Commissioner Brannan: The two main things coming down are the federal move to the ICD-10 diagnosis codes, which we are going to implement next year. Again, part of the streamlining and efficiency we are trying to create here is matching what the feds are doing so we can decrease the amount of angst and anxiety that goes into the system for physicians. The other major thing coming is the legislative session next year. In the Senate, we lost Chair Robert Duncan (R-Lubbock), who's leaving to go to Texas Tech University to be their chancellor. He was the chair of the Senate [State Affairs] Committee where all of our bills went and was very knowledgeable. His loss, coupled with eight new members we are going to have [in the Senate], means we are going to have to do a lot of educating on the system and how it works and how it can be better.

Texas Medicine: Are there any specific legislative efforts percolating?   

Commissioner Brannan: Nothing that will affect the system terribly. There won't be any major changes. There may be some tweaks around the edges. We'll have to see what's coming.

Texas Medicine: How can physicians participate in WC? What is payment like?   

 Mr. Zurek: There are three primary roles physicians can play: treating doctor, referral doctor, and designated doctor. (See "Getting in the Door.")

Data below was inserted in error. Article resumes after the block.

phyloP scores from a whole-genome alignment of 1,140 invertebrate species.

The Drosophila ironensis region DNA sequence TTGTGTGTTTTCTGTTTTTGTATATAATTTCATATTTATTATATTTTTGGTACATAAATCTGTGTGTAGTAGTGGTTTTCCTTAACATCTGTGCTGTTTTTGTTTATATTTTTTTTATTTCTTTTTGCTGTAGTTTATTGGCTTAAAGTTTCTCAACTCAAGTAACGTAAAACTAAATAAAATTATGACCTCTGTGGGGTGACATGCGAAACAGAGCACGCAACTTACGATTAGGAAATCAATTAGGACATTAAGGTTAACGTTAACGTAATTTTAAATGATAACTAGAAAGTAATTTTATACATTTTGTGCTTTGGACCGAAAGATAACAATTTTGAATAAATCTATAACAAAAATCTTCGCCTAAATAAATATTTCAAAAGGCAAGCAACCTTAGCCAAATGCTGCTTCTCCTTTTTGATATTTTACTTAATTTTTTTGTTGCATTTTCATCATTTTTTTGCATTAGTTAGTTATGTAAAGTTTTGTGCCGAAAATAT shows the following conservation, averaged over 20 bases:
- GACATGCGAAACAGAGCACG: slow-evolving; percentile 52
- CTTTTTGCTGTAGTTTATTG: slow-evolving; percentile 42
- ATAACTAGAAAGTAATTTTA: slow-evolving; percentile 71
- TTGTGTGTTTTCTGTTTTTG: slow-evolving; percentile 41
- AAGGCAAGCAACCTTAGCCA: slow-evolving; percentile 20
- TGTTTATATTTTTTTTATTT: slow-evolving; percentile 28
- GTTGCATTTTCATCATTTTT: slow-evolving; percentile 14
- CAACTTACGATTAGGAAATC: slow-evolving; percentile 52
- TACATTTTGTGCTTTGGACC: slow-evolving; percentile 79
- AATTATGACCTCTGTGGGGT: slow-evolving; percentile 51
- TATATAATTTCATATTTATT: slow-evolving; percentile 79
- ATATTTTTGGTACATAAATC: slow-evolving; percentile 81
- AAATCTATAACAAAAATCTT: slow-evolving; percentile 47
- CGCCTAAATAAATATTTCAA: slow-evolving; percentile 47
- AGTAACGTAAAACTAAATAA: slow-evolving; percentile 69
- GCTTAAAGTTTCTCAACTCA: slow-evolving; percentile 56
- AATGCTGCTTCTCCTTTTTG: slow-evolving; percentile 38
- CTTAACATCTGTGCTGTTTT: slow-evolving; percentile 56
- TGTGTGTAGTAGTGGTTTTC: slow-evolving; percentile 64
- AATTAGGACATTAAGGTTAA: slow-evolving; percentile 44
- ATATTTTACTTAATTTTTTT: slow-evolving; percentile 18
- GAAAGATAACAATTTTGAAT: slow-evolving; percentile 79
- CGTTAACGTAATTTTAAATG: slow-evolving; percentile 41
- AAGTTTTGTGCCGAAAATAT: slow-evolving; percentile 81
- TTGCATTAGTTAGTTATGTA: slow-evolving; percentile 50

[Following legislative reforms] in 2002, the division adopted the first professional medical fee guideline under the Centers for Medicare & Medicaid Services (CMS) system. The division didn't adopt Medicare payment but adopted Medicare payment policies, weights, and measures. In 2008, the division revised the 2002 professional fee guideline rules. We eliminated [the Medicare-based conversion factor] and made it a Texas-specific conversion factor, primarily because, at the federal level — and most physicians understand this — the [Medicare] conversion factor goes up and down and creates all sorts of payment inconsistencies. There was an outcry from TMA and other physician organizations within Texas that they needed some consistency. So the division created its own conversion factor through rulemaking and made it more stable. That conversion factor is adjusted annually based on the Medicare Economic Index. The rate of change has been approximately 1 percent per year since 2009. Currently for [treating] physician services, the WC system reimbursement rate equates to about 156 percent of Medicare. For surgical services provided in a facility or a hospital, it's approximately 195 percent of Medicare. Designated doctors are paid under a division-specific fee schedule, based on the complexity and intensity of the injured employee's examination.